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Brazil Grants Two-Year Tesidence to Venezuelans Fleeing Crisis

Life in Venezuela is Mostly Waiting in Line
Life in Venezuela is mostly waiting in line

TODAY VENEZUELA – Brazil migration authorities have approved a measure that will facilitate a two-year residence for Venezuelan, Brazilian media reported on Thursday.

The move authorized by the Brazilian National Immigration Council covers all Brazil’s bordering countries that have not been included in an agreement effective at the Common Market of the South (Mercosur).

The action mostly favors Venezuelans.

“Venezuela has been shaken for a while by a strong economic crisis, fast-growing inflation and problems related to scarcity of essentials.Due to the lack of supply, thousand citizens have crossed the border with Brazil in the past few months,” DPA quoted.

The state of Roraima, which shares a border with Bolívar state (south Venezuela), lately reported on “the arrival en masse” of Venezuelans and even declared last year “health emergency,” due to overcrowded hospitals and health care centers.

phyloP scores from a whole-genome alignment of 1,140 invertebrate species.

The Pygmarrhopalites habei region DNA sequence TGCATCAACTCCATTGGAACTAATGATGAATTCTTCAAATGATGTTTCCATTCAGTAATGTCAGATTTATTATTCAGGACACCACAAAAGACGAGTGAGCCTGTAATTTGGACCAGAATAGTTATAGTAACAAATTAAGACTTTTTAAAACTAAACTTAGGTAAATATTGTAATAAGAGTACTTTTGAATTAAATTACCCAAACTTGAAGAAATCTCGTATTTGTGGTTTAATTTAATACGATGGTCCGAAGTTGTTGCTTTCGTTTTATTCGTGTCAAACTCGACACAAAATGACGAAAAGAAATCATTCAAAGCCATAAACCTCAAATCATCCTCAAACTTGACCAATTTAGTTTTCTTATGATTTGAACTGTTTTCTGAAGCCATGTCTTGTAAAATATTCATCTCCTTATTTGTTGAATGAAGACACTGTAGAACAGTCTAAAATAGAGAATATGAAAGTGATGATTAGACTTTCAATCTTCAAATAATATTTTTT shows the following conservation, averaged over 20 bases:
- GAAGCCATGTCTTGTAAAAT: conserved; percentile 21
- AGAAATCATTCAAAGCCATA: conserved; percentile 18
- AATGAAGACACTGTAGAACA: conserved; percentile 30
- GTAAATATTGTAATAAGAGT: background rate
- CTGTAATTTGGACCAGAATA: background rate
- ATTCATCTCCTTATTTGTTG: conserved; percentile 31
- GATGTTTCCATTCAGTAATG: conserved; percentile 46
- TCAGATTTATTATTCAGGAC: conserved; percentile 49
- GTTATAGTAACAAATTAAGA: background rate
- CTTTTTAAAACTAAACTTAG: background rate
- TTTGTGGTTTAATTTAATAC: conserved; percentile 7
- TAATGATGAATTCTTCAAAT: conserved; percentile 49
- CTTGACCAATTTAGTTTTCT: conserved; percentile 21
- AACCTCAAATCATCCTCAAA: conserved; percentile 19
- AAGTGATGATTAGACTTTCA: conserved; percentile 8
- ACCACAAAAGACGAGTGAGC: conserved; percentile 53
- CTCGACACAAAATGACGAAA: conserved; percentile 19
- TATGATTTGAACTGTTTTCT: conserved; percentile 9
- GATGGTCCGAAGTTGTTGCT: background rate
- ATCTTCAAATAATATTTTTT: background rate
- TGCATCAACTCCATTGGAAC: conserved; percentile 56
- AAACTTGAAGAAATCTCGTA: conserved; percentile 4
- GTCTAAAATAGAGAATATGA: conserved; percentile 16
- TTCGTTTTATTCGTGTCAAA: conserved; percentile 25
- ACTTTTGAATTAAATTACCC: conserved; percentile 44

Starting last Wednesday, February 22nd, Venezuelan immigrants will be able to take advantage of the policy, without applying for refugee status.

According to the Brazilian Public Prosecutor’s Office, a National Immigration Council resolution will enable this grant of up to two years to foreigners who “have entered Brazilian territory by land and are nationals of a bordering country.”

The resolution in force covers citizens of all South America, except Chile and Ecuador, the only ones in the region that do not share borders with Brazil.

Under the new resolution, those who apply for temporary residence must present only a series of basic documents that prove, among other things, that they have no criminal record.

The resolution has “obvious advantages, such as the possibility of issuing identifications for these immigrants that will enable them to legally find work,” said federal Human Rights Prosecutor João Akira Omoto.

Hundreds of thousands of Venezuelans have fled to neighboring Colombia, Ecuador, Panama, or Brazil, while many have also sought refuge in the United States or Spain.

Source: El Mundo